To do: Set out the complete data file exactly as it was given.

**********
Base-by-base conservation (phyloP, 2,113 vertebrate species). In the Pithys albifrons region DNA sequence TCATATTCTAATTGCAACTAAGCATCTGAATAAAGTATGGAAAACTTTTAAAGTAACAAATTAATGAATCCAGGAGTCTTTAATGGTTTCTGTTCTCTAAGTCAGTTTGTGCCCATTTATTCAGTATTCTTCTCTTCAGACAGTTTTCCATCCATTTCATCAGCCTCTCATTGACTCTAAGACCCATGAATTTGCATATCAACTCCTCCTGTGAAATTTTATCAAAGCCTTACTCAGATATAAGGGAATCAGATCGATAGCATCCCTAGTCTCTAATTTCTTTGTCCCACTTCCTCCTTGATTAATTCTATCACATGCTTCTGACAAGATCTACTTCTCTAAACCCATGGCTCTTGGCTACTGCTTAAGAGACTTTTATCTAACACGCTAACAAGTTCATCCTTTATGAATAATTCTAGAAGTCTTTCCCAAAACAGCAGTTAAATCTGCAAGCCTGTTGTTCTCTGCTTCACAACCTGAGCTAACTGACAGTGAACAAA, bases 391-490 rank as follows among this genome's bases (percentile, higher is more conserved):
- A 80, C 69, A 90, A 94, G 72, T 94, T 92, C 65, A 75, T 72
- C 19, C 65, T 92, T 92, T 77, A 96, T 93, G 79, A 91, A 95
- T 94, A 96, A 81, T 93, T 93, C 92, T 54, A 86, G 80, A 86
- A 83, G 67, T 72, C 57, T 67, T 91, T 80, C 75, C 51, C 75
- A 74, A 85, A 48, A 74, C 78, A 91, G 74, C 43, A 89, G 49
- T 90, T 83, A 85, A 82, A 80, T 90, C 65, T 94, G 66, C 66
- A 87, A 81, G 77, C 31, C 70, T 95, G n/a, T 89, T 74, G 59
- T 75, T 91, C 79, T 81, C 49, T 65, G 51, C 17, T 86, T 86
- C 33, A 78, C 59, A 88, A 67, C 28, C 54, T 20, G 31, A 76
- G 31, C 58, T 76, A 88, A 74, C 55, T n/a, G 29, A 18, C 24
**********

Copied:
Base-by-base conservation (phyloP, 2,113 vertebrate species). In the Pithys albifrons region DNA sequence TCATATTCTAATTGCAACTAAGCATCTGAATAAAGTATGGAAAACTTTTAAAGTAACAAATTAATGAATCCAGGAGTCTTTAATGGTTTCTGTTCTCTAAGTCAGTTTGTGCCCATTTATTCAGTATTCTTCTCTTCAGACAGTTTTCCATCCATTTCATCAGCCTCTCATTGACTCTAAGACCCATGAATTTGCATATCAACTCCTCCTGTGAAATTTTATCAAAGCCTTACTCAGATATAAGGGAATCAGATCGATAGCATCCCTAGTCTCTAATTTCTTTGTCCCACTTCCTCCTTGATTAATTCTATCACATGCTTCTGACAAGATCTACTTCTCTAAACCCATGGCTCTTGGCTACTGCTTAAGAGACTTTTATCTAACACGCTAACAAGTTCATCCTTTATGAATAATTCTAGAAGTCTTTCCCAAAACAGCAGTTAAATCTGCAAGCCTGTTGTTCTCTGCTTCACAACCTGAGCTAACTGACAGTGAACAAA, bases 391-490 rank as follows among this genome's bases (percentile, higher is more conserved):
- A 80, C 69, A 90, A 94, G 72, T 94, T 92, C 65, A 75, T 72
- C 19, C 65, T 92, T 92, T 77, A 96, T 93, G 79, A 91, A 95
- T 94, A 96, A 81, T 93, T 93, C 92, T 54, A 86, G 80, A 86
- A 83, G 67, T 72, C 57, T 67, T 91, T 80, C 75, C 51, C 75
- A 74, A 85, A 48, A 74, C 78, A 91, G 74, C 43, A 89, G 49
- T 90, T 83, A 85, A 82, A 80, T 90, C 65, T 94, G 66, C 66
- A 87, A 81, G 77, C 31, C 70, T 95, G n/a, T 89, T 74, G 59
- T 75, T 91, C 79, T 81, C 49, T 65, G 51, C 17, T 86, T 86
- C 33, A 78, C 59, A 88, A 67, C 28, C 54, T 20, G 31, A 76
- G 31, C 58, T 76, A 88, A 74, C 55, T n/a, G 29, A 18, C 24